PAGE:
The primary offense of the Gospel, Scripture says and experience bears out, is the part that insists that the hearer, no matter how educated, devoted, and enthusiastic she is in her worship, is a rank sinner. It’s so . . . impolite. Well-bred people don’t tell other people that they’re sinners, lost and separated from God and entirely unable to win his love. It really pisses people off to hear “Good News” that starts with the fact that even the nicest people among us — and we’re usually not one of them anyway — are separated from God because of their own sin. As an opinion, that’s just uncalled for; as an assertion of fact, it’s enough to incite behavior that proves the truth of the initial point with utter, and unfortunate, clarity.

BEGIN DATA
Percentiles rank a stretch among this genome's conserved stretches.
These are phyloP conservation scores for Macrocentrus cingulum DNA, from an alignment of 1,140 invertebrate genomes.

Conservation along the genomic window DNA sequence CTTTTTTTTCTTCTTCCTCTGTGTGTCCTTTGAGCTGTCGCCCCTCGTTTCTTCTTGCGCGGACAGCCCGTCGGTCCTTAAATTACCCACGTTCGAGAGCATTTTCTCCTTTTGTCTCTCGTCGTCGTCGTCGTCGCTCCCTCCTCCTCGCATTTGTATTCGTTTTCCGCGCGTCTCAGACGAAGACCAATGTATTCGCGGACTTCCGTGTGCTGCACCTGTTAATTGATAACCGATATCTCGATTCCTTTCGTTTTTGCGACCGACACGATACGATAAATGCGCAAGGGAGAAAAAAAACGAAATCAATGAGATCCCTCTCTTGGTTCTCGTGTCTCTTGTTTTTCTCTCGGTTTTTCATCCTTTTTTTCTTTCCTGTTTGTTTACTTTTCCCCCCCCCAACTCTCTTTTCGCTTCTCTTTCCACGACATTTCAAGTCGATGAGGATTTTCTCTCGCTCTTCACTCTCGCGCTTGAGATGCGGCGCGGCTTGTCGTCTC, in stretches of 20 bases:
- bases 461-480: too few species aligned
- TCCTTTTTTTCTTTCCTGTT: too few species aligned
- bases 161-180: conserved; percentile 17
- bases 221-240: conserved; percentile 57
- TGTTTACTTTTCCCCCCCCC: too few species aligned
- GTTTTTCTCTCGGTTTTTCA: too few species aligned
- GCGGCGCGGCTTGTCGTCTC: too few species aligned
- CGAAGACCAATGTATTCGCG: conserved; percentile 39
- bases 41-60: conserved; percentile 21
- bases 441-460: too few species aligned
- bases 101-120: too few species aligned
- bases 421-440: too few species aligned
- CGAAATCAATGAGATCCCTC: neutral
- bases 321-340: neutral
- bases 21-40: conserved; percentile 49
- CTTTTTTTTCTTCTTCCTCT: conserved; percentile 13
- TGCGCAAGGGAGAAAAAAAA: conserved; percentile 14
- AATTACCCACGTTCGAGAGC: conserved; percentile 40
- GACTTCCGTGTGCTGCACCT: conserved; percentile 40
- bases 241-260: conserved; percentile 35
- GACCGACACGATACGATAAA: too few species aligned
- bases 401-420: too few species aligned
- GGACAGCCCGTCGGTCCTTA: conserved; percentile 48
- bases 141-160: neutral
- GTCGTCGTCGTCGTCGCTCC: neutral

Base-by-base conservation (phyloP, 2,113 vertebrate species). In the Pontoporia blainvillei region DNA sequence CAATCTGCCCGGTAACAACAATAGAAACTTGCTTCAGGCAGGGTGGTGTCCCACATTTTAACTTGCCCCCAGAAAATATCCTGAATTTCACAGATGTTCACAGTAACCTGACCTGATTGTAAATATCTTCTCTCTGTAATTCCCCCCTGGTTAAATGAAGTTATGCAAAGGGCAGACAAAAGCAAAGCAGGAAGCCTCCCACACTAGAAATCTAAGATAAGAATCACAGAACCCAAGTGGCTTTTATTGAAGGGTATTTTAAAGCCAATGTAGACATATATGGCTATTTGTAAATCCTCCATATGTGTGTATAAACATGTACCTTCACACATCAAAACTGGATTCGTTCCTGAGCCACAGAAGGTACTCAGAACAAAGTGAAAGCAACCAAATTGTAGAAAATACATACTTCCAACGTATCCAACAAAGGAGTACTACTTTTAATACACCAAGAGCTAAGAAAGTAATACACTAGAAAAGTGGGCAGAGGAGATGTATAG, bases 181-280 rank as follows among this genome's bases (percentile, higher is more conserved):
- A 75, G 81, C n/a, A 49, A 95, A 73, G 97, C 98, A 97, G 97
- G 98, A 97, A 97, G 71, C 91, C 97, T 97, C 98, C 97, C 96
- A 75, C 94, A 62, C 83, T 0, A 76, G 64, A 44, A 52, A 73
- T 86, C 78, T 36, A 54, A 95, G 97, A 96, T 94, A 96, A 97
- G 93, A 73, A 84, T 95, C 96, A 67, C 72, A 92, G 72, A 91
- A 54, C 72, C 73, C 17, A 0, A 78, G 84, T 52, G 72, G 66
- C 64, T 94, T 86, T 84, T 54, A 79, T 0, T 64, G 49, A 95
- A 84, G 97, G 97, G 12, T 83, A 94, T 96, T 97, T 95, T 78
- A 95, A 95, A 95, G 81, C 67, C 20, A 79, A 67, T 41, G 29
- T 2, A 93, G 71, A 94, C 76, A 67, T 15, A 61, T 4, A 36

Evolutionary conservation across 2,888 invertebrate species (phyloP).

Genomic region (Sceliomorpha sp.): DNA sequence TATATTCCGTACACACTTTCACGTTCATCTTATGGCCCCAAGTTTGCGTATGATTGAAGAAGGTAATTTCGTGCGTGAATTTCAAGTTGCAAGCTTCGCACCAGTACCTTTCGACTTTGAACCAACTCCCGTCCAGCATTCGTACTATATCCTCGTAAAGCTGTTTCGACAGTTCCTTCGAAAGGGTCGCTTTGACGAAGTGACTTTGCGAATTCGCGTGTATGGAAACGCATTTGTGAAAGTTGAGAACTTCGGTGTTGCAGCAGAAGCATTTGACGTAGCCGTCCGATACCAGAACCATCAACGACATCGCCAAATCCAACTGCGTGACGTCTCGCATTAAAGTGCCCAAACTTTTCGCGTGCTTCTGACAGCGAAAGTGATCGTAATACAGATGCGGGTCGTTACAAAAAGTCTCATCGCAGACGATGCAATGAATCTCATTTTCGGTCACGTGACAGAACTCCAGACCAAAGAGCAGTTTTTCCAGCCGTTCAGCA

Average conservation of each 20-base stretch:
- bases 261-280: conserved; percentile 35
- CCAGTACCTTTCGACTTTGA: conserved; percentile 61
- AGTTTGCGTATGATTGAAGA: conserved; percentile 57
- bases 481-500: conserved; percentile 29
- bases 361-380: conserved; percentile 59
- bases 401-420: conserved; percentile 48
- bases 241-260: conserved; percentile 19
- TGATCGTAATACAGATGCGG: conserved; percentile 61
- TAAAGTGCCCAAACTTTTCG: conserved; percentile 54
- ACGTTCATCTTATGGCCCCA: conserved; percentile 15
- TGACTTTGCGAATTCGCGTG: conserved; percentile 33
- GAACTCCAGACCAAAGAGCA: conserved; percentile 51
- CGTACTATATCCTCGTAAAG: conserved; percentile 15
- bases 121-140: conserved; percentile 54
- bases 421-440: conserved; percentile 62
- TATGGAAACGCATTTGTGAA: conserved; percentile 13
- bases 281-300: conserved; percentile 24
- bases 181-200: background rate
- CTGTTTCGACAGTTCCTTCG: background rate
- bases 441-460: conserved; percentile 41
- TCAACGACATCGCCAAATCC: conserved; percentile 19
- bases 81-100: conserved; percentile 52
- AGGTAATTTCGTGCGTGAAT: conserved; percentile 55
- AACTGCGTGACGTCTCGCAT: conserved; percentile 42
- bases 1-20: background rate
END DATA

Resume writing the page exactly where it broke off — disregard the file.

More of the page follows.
The first claim of the Gospel, that we are all sinners, violates every tenet of the majority religion around us. The people of the United States have cooked up and presented to one another a lovely substitute for the Christianity they continue to insist is their heritage, a culture of good behavior and vague religiosity that claims Christ, and whose adherents care little, if they’re aware at all, that they aren’t claimed by him. This was the religion of my childhood, when I was nominally Catholic and tremendously polite, dutiful, and well-behaved. I was Christian-ish; I was “basically good,” and not like the “obviously bad.” And in a Christian-ish sort of culture, where people say they’re Christian because they’re not, say, Jewish, Muslim, atheist, or Zoroastrian, the ease with which “good” people cement their status by comparing themselves to Charles Manson, the September 11 terrorists, or even the obnoxious drunk down the street, is pronounced. Undoubtedly, most people do lots of good things, and most of us think we’re pretty good compared to people who do the bad things that we don’t, or who, if the judgment of sin were like a 4-H competition, would be the ones we’d most like to stand next to — secure in the belief that we’re bright, smiling, well-groomed, and quick to remind the judge that the stink and filth in the barn doesn’t come from us.